Adversity From Within



I’ve been reading through Acts again where Luke is telling us what The Apostle Paul encountered with regard to adversity, after his conversion. Paul didn’t have an easy time. There was adversity from within and from without. When reading through the New Testament we come face to face with the opposition that the early church encountered from outside the church, but we often overlook the adversity that was experienced from within. I don’t know about you but I’ve experienced a significant amount of adversity from within over the years. It takes a certain amount of maturity to get over that hurdle.

Human nature being what it is, and I am deliberately not elaborating, much of what Paul encountered could be expected. There was doubt about the reality of Paul’s conversion, for good reason, based on his previous zeal for the legalistic Jews. But Paul didn’t waste any time, after spending a few days with the disciples in Damascus, he went right out there and started preaching in the synagogues, that Jesus is the Son of God. Enter adversity from without …. so Paul went to Jerusalem. He tried to join the disciples in Jerusalem but they were afraid of him, they didn’t believe that he really was a disciple of Jesus. Understandable. Barnabus steps in and takes Paul to the Apostles. Barnabus tells the Apostles what Paul did in Damascus. They accept him and Paul preaches in Jerusalem. Enter adversity from without …. Paul goes to Tarsus. Barnabus goes to Tarsus to find Paul and the two of them go to Antioch. Paul and Barnabus spend a whole year in Antioch and teach great numbers of disciples.

A severe famine spreads over the Roman empire (predicted by a prophet from Jerusalem that came up to Antioch) and Barnabus and Paul take gifts to the brethren in Judea from the brethren in Antioch. Barnabus and Paul must return to Antioch because later we read that in Antioch the Holy Spirit directs that Barnabus and Paul have a work to do in Cyprus and Pamphylia. John was with them as their helper. John Mark is traditionally associated as Mark the Evangelist. When Paul and Barnabus get to Perga in Pamphylia, John Mark returns to Jerusalem. We aren’t told why but this information comes in handy a bit later. Paul and Barnabus continue on the mission to Iconium, Lystra and Derbe. Barnabus and Paul eventually return to Antioch, head out again to Perga and Attalia and then return to Antioch again and remain there a long time with the disciples.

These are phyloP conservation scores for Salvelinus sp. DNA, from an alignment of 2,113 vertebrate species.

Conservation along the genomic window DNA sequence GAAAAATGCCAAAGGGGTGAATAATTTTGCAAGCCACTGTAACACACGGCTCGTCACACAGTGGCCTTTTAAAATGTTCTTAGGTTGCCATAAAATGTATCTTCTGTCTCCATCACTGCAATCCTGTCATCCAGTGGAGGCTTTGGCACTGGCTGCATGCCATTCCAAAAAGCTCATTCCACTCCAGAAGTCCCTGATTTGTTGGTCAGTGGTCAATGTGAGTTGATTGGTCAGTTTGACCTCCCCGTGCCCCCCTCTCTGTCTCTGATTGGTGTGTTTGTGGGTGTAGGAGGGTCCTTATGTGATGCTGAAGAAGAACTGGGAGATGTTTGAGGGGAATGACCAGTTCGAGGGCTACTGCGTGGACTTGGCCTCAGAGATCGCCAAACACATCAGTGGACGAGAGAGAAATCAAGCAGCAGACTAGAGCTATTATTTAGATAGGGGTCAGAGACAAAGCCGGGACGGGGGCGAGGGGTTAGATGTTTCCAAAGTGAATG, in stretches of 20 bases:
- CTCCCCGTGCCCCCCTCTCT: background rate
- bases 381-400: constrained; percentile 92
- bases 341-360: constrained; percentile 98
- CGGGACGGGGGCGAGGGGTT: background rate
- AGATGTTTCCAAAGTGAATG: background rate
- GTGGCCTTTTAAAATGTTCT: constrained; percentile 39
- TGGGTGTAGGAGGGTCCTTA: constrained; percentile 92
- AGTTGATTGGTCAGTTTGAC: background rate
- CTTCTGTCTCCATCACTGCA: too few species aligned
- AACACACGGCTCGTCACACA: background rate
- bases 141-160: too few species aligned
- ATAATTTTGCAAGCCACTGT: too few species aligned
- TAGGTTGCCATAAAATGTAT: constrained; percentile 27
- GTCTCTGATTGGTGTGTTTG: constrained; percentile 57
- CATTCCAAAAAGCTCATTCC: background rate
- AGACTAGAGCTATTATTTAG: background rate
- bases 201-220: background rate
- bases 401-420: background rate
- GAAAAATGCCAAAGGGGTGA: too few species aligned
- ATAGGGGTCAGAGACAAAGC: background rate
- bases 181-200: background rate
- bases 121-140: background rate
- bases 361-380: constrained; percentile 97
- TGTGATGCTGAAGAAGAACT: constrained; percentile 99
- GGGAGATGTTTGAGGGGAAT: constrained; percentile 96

Enter adversity from within. Acts 15 tells us that certain disciples from Judea went to Antioch and started teaching that Gentile believers must be circumcised in order to be saved. Paul and Barnabus dispute this teaching and the church in Antioch decides to send Paul and Barnabus along with some other believers to Jerusalem to settle the dispute. Short story – not necessary. They only impose minimal requirements as indicated in Acts 15:28-29. Paul and Barnabus, along with some from the church in Jerusalem return to Antioch with the decision in the form of a written letter. Paul and Barnabus remain in Antioch teaching and preaching.